But that’s not all!  The high-strung president of the April Tremaine fan club (played by ZaSu Pitts) is also on the train and she keeps getting in everyone’s way.  And then there’s Dr. Harvey North (Dennis O’Keefe).  Harvey was April’s childhood crush and they just happen to be on the same train!  However, Dr. North believes that, since April has a baby, she must also have a lover…

If Broadway Limited sounds like an extremely busy film … well, it is.  The film attempts to do the screwball thing, with increasingly frantic characters running from compartment to compartment and behaving in increasingly ludicrous ways.  How well it works depends on which character is appearing in which scene.  O’Keefe plays his role too seriously, Litinsky is too broad, and Woodward is never believable as a movie star (which, needless to say, is problem when you’re the star of a movie).  However, Patsy Kelly and Victor McLaglen are both hilarious as Patsy and Mike and have a lot of chemistry.  As long as the film concentrates on Patsy and Mike, it’s entertaining.

Plus, the baby’s super cute!

Broadway Limited is hardly a classic but it works well enough.

 

Cleaning Out The DVR #1: Captains Courageous (dir by Victor Fleming)


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For the last few days, I’ve been desperately trying to clean out my DVR.  Ever since this year began, I have been obsessively recording movies and now, I suddenly find myself with just a few hours of space left!  Now, I know that the simple solution would be to just start erasing stuff but that’s just not the way I do things.  I recorded that stuff so you better believe I’m going to watch and review every single minute of it!

Last night, I did a quick count and discovered that I have 38 movies to watch before I can officially declare the DVR to have been “cleaned out.”  While that may sound like a lot, it’s not if you consider that — by watching and reviewing 4 movies a day — I can have the whole job done by the end of the next week!  That’s my plan and my challenge to myself.  Can I watch and review 38 movies in 10 days?

Let’s find out!

So, I started things out by watching the 1937 film, Captains Courageous.  Captains Courageous was aired on TCM as a part of their 31 Days of Oscar.  Not only was Captains Courageous nominated for best picture but it won Spencer Tracy his first Oscar.  Tracy was one of the quintessential American actors so it’s interesting to note that he won his first Oscar for playing a Portuguese fisherman who speaks in exaggeratedly broken English.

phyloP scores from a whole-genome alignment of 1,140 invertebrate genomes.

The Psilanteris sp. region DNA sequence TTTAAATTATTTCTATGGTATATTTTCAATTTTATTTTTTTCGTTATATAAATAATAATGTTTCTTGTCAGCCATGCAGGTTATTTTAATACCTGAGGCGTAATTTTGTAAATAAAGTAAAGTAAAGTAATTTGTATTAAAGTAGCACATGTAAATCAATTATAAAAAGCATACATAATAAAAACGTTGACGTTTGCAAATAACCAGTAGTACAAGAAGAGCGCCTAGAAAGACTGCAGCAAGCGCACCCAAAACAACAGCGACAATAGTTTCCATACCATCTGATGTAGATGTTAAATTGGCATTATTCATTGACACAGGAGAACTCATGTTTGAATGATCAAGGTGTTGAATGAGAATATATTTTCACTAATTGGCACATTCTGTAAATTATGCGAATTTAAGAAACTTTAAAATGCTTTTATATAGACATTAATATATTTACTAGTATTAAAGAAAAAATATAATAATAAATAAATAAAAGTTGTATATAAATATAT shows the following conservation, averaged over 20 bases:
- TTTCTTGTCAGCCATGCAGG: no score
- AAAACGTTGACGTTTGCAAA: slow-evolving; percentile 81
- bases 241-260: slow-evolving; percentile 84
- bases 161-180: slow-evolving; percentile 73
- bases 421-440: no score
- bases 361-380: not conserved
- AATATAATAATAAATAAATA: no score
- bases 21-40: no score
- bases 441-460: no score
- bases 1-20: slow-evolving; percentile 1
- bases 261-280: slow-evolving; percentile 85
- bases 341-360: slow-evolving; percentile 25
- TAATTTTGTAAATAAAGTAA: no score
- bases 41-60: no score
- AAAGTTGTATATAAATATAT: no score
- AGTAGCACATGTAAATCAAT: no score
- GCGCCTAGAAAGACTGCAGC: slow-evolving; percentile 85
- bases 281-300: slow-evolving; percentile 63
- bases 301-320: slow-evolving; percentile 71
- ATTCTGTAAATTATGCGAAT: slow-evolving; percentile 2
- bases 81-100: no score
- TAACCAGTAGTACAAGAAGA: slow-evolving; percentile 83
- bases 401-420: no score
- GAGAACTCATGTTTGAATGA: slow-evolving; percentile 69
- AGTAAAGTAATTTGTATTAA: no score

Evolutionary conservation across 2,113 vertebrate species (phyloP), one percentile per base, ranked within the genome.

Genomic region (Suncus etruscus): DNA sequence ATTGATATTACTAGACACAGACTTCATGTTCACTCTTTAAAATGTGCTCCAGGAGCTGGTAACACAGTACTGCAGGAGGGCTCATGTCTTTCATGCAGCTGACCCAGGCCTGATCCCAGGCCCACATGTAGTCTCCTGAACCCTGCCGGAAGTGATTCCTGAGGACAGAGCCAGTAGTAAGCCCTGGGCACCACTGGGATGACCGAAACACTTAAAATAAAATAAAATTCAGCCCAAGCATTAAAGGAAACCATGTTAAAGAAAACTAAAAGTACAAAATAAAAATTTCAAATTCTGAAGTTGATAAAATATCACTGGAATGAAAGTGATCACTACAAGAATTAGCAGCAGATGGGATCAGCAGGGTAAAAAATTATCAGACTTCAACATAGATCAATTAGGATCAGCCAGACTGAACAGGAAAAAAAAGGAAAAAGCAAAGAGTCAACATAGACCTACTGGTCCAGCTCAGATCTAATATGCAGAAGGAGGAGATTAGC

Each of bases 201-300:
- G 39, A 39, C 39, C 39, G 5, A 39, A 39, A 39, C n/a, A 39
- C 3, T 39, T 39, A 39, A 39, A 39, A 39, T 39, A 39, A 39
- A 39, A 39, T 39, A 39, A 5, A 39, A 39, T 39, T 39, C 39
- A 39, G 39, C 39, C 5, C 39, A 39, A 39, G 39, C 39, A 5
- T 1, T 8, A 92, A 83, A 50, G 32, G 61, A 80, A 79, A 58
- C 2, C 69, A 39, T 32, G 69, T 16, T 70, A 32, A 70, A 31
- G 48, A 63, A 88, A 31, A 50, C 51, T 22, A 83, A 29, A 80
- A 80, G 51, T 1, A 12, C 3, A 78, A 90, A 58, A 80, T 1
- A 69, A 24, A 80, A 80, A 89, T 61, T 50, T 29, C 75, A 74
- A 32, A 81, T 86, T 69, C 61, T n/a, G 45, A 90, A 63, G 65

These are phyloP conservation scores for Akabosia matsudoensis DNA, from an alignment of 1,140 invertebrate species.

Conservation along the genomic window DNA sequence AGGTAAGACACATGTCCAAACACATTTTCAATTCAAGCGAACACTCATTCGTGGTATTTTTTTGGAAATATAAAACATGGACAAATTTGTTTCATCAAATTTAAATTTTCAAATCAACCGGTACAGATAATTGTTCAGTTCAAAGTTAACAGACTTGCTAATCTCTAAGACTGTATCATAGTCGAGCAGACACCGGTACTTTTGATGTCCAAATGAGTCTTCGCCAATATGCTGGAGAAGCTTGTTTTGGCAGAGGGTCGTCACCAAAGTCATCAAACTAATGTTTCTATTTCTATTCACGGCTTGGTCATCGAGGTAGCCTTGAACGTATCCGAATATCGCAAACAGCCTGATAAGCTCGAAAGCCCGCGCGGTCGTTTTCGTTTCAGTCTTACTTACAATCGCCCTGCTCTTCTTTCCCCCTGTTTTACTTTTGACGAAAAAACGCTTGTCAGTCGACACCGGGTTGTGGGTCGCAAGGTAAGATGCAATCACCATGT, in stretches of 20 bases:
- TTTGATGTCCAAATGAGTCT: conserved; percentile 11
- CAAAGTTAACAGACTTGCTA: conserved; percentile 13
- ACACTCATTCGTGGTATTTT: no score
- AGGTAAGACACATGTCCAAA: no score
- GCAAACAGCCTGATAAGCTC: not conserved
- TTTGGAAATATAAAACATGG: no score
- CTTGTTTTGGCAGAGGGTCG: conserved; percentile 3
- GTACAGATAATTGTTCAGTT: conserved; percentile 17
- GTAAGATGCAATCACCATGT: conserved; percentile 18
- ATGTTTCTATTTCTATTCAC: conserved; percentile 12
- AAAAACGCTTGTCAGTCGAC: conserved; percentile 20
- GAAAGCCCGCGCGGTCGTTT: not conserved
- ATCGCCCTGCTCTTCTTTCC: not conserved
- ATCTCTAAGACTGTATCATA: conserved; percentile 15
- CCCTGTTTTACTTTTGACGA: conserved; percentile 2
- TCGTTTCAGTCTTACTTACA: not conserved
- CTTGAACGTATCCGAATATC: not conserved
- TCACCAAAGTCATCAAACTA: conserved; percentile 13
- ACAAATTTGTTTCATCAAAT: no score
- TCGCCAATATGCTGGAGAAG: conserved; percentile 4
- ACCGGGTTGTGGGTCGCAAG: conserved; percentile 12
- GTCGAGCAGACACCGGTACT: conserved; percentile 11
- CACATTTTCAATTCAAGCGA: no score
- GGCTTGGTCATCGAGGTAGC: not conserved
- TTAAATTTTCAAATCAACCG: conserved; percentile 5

Spencer Tracy may have won the Oscar for Best Actor but his role is really a supporting one.  Instead, Captains Courageous is about an extremely spoiled, obnoxious, and annoying 15 year-old named Harvey Cheyne (Freddie Bartholomew).  From the minute that Harvey first appears on screen, it’s difficult to like him.  The son of a rich businessman (Melvyn Douglas), Harvey is hated by everyone.  His family’s butler rolls his eyes whenever Harvey calls for him.  His classmates (and, of course, Harvey attends a snooty private school) want nothing to do with him.  When his father takes him on a trans-Atlantic cruise, even the sailors seem like they want to toss him overboard.

However, before they get a chance to give him one quick shove over the railing, Harvey does their job for them.  He falls overboard and he nearly drowns before being rescued by a fisherman named Manuel (Spencer Tracy).  Manuel takes him back to the fishing schooner, where that ship’s captain (Lionel Barrymore) refuses to believe that Harvey is rich.  Since the rest of the crew quickly decides that they dislike Harvey as much as everyone else does, the captain saves Harvey from being thrown back overboard by “hiring” him as a fisherman.  And, of course, the captain makes Manuel responsible for him.

Though initially hostile, Harvey and Manuel slowly start to bond.  Harvey learns about the importance of hard work and starts to grow up.  And, eventually, it all leads to tragedy.  That’s just how things work in the movies.

As you can probably guess from the plot description above, there’s not a subtle moment to be found in Captains Courageous but, as is so often the case with 1930s Hollywood, that’s actually what makes the film appealing.  Captains Courageous wears its sentiment on its sleeve and it makes for an interesting contrast to the more cynical films of today.  While it takes a while to get used to seeing Spencer Tracy giving such a theatrical performance, he does eventually win you over.  Freddie Bartholomew is vulnerable enough to you can forgive his character for being so obnoxious.  Meanwhile, Lionel Barrymore and Mevlyn Douglas are well-cast in their supporting roles and, if you keep an eye open, you’ll see everyone from John Carradine to a young Mickey Rooney working on the schooner.  Ultimately, Captains Courageous is a well-made and likable coming-of-age film that still holds up today.